The Company Store

By Douglas Rushkoff. Published in The New York Times Syndicate/Guardian of London on 9 May 2008

It’s easy to understand why advertising on the Web doesn’t work. People are loathe to click on an ad, and resentful of commercials that cost them time. Unlike TV viewers, who have surrendered their experience to the programmer, users of the Web like to navigate their own experience. We want to remain active. We don’t want to look at an ad when we log onto America Online, much less be forced to watch a streaming video “intermercial.”

But advertising is not the only form of marketing out there. While the Web may not offer advertising agencies new ways to distribute their messages, it does provide marketers new ways of positioning their products. As utopian as our original vision of an Internet community is the marketer’s vision of the Internet as company store.

One of the biggest problems facing manufacturers today is inventory. It is difficult to estimate how many of a product to make, because it’s so hard to determine how many are going to be bought. The outrageous success of computer manufacturers like Dell and Gateway can be attributed to their clever exploitation of the Internet and telephone. They don’t build a computer until it is ordered. The number of units manufactured can almost exactly match the number of units sold.

Imagine if milk producers adopted the same strategy. Instead of ordering books through, you’d order milk through, say, amazon.milk. You’d subscribe to the service and order a certain number of gallons per week, delivered fresh to your door. What? You don’t have a computer? Well, you can still go buy a single quart at the corner store, but it’ll cost you a few dollars extra. You should probably just get online.

In New York City it is already practically impossible to attend a first-run motion picture without ordering your tickets in advance through one of the telephone ticket services. Of course they tack on a $1.50 service charge, but that’s the price of security. Meanwhile, the movie theater owners get an accurate headcount ahead of time, and can shift films from theater to theater within their complex to accommodate larger or smaller audiences. No wasted seats.

This practice is quickly migrating online.

If is any indication, Microsoft’s plans to transform the Internet into a direct marketing paradise. Lists of restaurants, for example, will be accompanied by buttons to secure reservations. Restaurants can dispense with reservations phone lines and the human beings paid to answer them, and simply pay Microsoft to administer their online clientele. Meanwhile, Microsoft can charge a service charge to the reservation maker - and a steep penalty for no-shows. You can’t just use a fake name; they’ve got your number.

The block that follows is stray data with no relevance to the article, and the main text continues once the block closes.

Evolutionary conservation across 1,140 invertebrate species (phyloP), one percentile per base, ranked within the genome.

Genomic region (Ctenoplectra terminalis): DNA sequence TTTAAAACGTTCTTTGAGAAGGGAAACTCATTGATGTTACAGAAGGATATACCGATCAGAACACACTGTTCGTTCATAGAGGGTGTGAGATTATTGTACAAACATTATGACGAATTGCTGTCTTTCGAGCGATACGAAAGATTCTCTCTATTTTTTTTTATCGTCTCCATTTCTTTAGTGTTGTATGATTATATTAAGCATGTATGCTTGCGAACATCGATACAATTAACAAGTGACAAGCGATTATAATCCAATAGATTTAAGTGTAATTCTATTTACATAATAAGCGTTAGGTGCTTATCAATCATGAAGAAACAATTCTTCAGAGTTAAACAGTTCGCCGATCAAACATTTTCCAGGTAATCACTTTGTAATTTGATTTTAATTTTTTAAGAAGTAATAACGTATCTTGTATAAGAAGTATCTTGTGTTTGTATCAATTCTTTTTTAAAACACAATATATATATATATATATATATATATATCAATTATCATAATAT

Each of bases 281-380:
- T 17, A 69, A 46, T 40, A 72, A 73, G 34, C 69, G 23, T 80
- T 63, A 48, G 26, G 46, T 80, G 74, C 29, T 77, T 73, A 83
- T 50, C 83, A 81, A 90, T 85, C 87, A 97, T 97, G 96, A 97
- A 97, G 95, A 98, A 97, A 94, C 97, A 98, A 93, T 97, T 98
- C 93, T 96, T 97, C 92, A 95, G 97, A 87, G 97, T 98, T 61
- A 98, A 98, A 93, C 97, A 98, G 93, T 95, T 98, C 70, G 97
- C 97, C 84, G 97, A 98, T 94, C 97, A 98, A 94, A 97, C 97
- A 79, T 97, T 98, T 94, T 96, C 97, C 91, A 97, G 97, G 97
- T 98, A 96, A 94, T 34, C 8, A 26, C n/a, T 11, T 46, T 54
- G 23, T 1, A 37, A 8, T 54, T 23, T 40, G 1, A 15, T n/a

In this scenario, advertising online will be replaced by positioning. What restaurants and other merchants will pay for is their placement on the list of available services. Businesses already pay fees to search engine companies for the privilege of appearing first on the list of sites retrieved based on certain keywords.

Why is all this so terrible? First, because people who are not online will lose their ability to get the goods and services offered to subscribers. If you don’t have a telephone and a credit card today, it’s mighty hard to get concert tickets. People without cable television can’t even watch their home team’s basketball games anymore.

While going online can be a terrific thing, it should not become a mandatory one. We are at a juncture where the Internet could be turned into something like an old-time “company town” where coal miners would move out to a remote region to get work, then be forced to rent company housing. Worse, they would be paid in currency only good at the company’s own store.

The modern, voluntary version of such an arrangement would be Disney’s new town, Celebration. The corporation manages the town’s facilities and owns all of the commercial real estate. In exchange for the security and convenience of living in a Disney town, you agree to live in an absolutely commodified sphere. The increase in television news reporting about violent crime, in spite of a decrease in the actual occurrences, is powerful incentive to opt for just such a corporate-sponsored closed community.

The vision is not much different. The physical sidewalk itself - the place where we browse for goods downtown - is replaced by a closed set of lists and buttons. Businesses won’t even need to maintain storefronts if they can make more money selling their services online. Their new profit margin is high enough to compensate for the lost walk-in business.

And if you think this is nightmare scenario, just wait until digital cash. If the huge population of workers required to perform data entry are willing to accept some form of Microsoft dollars (good at all “participating” stores) instead of the real stuff, look out.

Supply and demand are powerful forces - especially when we have technologies in place that can allow businesses to answer to nothing else. I’m no luddite, but neither am I enthusiastic enough about the convenience of online services that I’m willing to roll up the sidewalks and move out onto the Web.